Three batches of a Banana Boat sunscreen have been voluntarily recalled because they contain trace levels of a carcinogen called benzene, according to a statement from Edgewell Personal Care, the makers of Banana Boat products. The product is called Banana Boat Hair & Scalp Sunscreen Spray SPF 30 and is packaged in an aerosol can. Benzene is a chemical created through both human activities (such as secondhand tobacco smoke and industrial emissions) and natural processes (such as forest fires), per the Centers for Disease Control and Prevention (CDC) and the National Cancer Institute (NCI).Benzene was detected in the product during internal testing, per Edgewell’s statement. Benzene isn’t an ingredient in the sunscreen product, and it is believed that the benzene detected during testing came from the propellant that dispels the sunscreen from its container, per the statement.The recalled products, which were distributed nationwide, were all packaged in six-ounce cans and include the following data on the label:Universal product code (UPC): 0-79656-04041-8; lot code: 20016AF; expiration: December 2022Universal product code (UPC): 0-79656-04041-8; lot code: 20084BF; expiration: February 2023Universal product code (UPC): 0-79656-04041-8; lot code: 21139AF; expiration: April 2024If you have one of the affected cans, you should stop using it and discard the product immediately, per the statement. Edgewell said it had notified retailers to remove any recalled products from shelves, and Banana Boat is offering reimbursement to people who purchased a recalled can. (You can call 1-888-686-3988 or visit this website to receive a reimbursement.)This isn’t the first time a sunscreen product has been recalled over benzene concerns; last year, several Johnson & Johnson products, including some Neutrogena and Aveeno sunscreens, were recalled after testing revealed the presence of the chemical, SELF previously reported.People can be exposed to benzene via inhalation, orally, or through the skin, and it can potentially lead to certain cancers and blood disorders, per the NCI. While exposure to the recalled products isn’t thought to be harmful, people should contact a health care provider if they experience “any problems related to using these aerosol sunscreen products,” Edgewell’s statement said.If you do experience an adverse reaction to the recalled product, you can report it to the Food and Drug Administration (FDA) MedWatch Adverse Event Reporting Program online.Related:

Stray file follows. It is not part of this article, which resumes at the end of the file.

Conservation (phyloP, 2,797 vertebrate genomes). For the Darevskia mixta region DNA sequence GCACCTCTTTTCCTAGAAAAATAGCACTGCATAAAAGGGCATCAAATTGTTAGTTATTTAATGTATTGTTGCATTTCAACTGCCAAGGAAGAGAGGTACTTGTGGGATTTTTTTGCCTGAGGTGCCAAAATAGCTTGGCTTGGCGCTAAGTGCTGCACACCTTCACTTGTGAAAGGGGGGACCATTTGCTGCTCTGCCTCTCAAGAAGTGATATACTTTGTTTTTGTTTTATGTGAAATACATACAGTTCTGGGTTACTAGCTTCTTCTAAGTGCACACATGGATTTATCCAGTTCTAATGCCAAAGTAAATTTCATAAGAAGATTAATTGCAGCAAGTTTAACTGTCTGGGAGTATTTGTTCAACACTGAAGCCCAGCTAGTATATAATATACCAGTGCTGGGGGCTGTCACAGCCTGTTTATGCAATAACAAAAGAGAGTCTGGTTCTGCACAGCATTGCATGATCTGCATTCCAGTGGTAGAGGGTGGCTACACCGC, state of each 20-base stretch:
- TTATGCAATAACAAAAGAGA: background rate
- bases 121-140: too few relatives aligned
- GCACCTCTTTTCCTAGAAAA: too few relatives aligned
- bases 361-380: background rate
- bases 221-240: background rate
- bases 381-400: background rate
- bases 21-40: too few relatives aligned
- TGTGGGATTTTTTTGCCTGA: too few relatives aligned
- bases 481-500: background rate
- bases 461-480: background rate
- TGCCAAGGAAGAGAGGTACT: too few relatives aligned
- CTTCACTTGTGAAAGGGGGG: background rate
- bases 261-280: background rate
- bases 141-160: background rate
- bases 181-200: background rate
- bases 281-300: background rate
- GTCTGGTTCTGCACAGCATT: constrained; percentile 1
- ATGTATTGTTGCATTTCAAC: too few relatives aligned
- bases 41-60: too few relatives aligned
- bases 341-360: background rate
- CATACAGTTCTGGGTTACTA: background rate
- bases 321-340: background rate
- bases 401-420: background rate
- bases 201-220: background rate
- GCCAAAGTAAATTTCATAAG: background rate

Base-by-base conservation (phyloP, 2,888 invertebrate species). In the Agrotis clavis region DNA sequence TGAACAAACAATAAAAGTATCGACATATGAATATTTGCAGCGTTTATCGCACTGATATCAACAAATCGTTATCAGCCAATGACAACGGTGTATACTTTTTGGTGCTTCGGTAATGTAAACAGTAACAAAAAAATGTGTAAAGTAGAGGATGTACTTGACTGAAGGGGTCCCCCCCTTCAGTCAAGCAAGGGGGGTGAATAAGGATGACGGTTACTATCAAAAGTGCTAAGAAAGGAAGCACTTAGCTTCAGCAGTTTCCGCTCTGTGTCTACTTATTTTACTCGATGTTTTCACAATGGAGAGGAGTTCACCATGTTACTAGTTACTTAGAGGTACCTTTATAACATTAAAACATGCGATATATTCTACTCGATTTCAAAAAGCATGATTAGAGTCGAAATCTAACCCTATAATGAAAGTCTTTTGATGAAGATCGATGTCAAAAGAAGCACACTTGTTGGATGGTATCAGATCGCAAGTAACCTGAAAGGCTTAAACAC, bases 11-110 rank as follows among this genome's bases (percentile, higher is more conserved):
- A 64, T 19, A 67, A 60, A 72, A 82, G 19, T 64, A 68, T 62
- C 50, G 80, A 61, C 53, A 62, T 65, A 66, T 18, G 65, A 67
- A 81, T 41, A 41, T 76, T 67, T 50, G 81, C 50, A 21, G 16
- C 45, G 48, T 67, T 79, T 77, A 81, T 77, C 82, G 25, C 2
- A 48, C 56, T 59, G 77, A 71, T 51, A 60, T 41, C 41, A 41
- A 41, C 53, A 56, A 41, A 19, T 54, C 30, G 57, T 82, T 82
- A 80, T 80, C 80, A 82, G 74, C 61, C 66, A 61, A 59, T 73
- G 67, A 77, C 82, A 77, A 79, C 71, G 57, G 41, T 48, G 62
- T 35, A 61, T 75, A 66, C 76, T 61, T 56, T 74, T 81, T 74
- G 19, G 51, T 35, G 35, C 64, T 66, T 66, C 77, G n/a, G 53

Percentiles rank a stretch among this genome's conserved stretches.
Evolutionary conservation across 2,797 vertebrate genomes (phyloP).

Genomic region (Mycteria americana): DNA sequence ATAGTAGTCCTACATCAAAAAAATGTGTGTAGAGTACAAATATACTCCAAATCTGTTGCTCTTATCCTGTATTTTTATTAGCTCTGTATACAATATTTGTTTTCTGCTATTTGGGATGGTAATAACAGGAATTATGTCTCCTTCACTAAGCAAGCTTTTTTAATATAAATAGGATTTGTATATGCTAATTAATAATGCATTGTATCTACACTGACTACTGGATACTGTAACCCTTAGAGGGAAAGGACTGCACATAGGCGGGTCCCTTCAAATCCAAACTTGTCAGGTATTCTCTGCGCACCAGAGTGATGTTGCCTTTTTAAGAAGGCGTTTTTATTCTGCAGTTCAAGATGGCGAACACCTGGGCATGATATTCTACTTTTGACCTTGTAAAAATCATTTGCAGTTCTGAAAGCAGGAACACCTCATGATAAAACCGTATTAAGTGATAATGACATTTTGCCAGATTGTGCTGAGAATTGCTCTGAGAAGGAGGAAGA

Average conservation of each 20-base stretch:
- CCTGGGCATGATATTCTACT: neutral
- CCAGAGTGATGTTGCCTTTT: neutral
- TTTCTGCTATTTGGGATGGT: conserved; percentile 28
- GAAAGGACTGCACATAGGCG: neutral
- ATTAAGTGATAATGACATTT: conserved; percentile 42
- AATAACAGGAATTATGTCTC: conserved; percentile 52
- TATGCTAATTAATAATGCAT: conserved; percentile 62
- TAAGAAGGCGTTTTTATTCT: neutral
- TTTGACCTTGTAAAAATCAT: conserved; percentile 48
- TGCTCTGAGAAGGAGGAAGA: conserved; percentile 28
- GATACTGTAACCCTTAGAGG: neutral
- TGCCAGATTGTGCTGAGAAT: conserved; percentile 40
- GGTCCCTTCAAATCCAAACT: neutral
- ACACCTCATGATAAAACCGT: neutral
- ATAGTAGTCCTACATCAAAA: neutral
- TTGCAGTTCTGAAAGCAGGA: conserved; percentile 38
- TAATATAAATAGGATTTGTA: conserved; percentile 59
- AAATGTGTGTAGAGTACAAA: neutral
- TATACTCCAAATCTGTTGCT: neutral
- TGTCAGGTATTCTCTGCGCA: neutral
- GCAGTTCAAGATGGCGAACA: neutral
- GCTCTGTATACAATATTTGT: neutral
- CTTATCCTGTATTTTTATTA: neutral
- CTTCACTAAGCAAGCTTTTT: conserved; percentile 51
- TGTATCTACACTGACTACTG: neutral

In OK! magazine, Parker explained that he experienced “bizarre and unexplained seizures” for weeks over the summer. After three days of testing, Parker said, “They pulled the curtain around my bed and said, ‘It’s a brain tumor.’ All I could think was, F**king hell! I was in shock. It’s stage IV glioblastoma and they’ve said it’s terminal.” Parker underwent chemotherapy and radiation treatment and at the time, told the magazine, “I still haven’t processed it.” Kelsey understandably struggled to process the diagnosis. “Watching your partner go through this is so hard, because how can I tell him not to let it consume him?” she told OK! at the time.The Wanted’s other band members—Jay McGuiness, Siva Kaneswaran, Max George, and Nathan Sykes—helped support the couple since the diagnosis. “They are gutted by the news, but they’ve been incredibly supportive. Jay has been round to see us a few times since we got the news and is reading up on everything he can, and Max was here last week,” Parker said. “Siva and Nathan obviously live a lot further away, but all four of the boys have been texting regularly and sending through different articles and possible treatments and therapies that they’re all reading about.”“We don’t want your sadness, we just want love and positivity,” the singer explained. According to the National Cancer Institute, glioblastoma is the most common type of brain cancer in people 18 and older. Around 14,000 cases are diagnosed each year in the United States. It’s typically aggressive and spreads quickly, though it rarely spreads outside the brain. It’s most common in active, otherwise healthy men like Parker, although the average age of diagnosis is 64, according to the National Organization for Rare Disorders.In addition to seizures like the ones Parker experienced, other glioblastoma symptoms include headache, memory problems, weakness on one side of the body, difficulty thinking and speaking, drowsiness, nausea, and vomiting. The symptoms typically present quickly, as if out of nowhere, though they can sometimes be more gradual, the National Cancer Institute says.While there isn’t a cure, experts have made progress in life expectancy, which used to hover around 8–10 months on average in the 1990s and is now closer to 15–18 months, according to the National Cancer Institute. And while nearly no glioblastoma patients survived for five years post-diagnosis in the ’90s, around 15% of patients now live to five years after diagnosis. There are few known causes for glioblastoma, though previous radiation treatment to the central nervous system or head can be a factor, the National Cancer Institute says. Genetic syndromes can also cause glioblastoma in rare cases, per the National Institute of Health’s Genetic and Rare Diseases Information Center.In some patients, the first-line course of treatment is surgery, though Parker has made clear that wasn’t an option for his case. According to the American Brain Tumor Association, glioblastomas typically have “finger-like tentacles that infiltrate the brain,” making it hard to completely remove them during surgery. Afterward, radiation and chemotherapy are standard treatments. Even in surgery cases with good results, glioblastoma will essentially always recur because small fragments of cancer are often left behind. “We have had so many people reach out with positive stories and it’s been incredible,” Parker wrote after an outpouring of love followed his initial diagnosis. “Thanks to everyone behind us fighting alongside us,” he wrote.Related: